Understanding interactions among biogeochemical cycles is increasingly important as anthropogenic alterations of global climate and of carbon (C), nitrogen (N), and phosphorus (P) cycles interactively affect the Earth system. Ecosystem processes in the dryland biome, which makes up over 40% of Earth's terrestrial surface, are often distinctively sensitive to small changes in resource availability, likely because levels of many resources are low. However, data also suggest that simultaneous changes in the availability of multiple resources may be necessary to affect a response in these low-resource systems, offering an opportunity to test patterns and controls of co-limitation, serial limitation, and individual limitation in soil environments. While drylands may play a governing role in key aspects of Earth's C cycle, and while an improved understanding of resource limitation could substantially improve our forecasts of dryland responses to change, our understanding of interacting controls on soil C cycle processes remains notably poor in these dry systems. Here, we address multiple fundamental hypotheses of resource controls over ecosystem function to test how water, C, N, and P regulate soil C cycling individually and interactively in a dryland ecosystem on the Colorado Plateau. Using a series of laboratory incubations, we found that, while water, C, and N limited C cycling through serial limitation, water alone resulted in an extremely small respiratory response from target organisms, whereas water + C resulted in a dramatic increase in soil C cycling, suggesting a degree of functional co-limitation. Nitrogen additions alone resulted in no changes to soil C cycling, but when N was added in concert with water and C, N greatly increased soil C cycling rates relative to additions of water and C without N. Phosphorus additions had no effect on the C cycle either alone or synergistically. These patterns were consistent with the stoichiometry of the system and interactions among resources were surprising in ways that inform our understanding of critical theories in ecology, such as the Transient Maxima Hypothesis, supporting the suggestion that multiple resource limitation explains pulse-dynamic C cycling in drylands better than water limitation alone.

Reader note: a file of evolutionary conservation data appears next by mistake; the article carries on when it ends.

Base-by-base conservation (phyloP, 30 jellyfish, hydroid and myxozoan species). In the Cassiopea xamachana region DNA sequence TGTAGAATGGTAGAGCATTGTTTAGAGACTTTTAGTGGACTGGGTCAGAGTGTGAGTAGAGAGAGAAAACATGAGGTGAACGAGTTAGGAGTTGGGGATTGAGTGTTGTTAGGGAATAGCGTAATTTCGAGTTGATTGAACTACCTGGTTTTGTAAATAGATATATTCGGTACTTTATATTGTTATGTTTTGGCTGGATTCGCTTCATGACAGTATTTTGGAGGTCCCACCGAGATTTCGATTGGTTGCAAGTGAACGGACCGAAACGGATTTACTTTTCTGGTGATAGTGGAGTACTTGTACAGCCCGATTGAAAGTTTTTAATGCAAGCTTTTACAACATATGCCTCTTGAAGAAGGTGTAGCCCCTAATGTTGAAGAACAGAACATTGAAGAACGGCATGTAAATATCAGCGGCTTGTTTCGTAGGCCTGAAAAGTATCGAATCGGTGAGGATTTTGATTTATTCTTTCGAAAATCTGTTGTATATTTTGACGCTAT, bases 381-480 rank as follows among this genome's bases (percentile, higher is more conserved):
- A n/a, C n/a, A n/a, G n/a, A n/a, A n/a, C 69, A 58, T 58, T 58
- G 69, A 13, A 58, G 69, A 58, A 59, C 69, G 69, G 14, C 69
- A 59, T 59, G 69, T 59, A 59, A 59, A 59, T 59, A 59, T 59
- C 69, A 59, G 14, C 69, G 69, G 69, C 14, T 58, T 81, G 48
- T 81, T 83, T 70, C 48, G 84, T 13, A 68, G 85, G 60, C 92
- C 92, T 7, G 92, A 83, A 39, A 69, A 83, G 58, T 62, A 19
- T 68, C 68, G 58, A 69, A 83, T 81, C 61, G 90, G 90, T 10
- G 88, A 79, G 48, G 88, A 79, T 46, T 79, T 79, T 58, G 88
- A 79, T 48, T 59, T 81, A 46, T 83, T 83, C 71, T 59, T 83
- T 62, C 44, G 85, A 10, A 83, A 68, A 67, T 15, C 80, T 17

|Title||Multiple resource limitation of dryland soil microbial carbon cycling on the Colorado Plateau|
|Authors||Ryan T. Choi, Sasha C. Reed, Colin Tucker|
|Publication Subtype||Journal Article|
|Record Source||USGS Publications Warehouse|
|USGS Organization||Southwest Biological Science Center|
Sasha C Reed, Ph.D.
Sasha C Reed, Ph.D.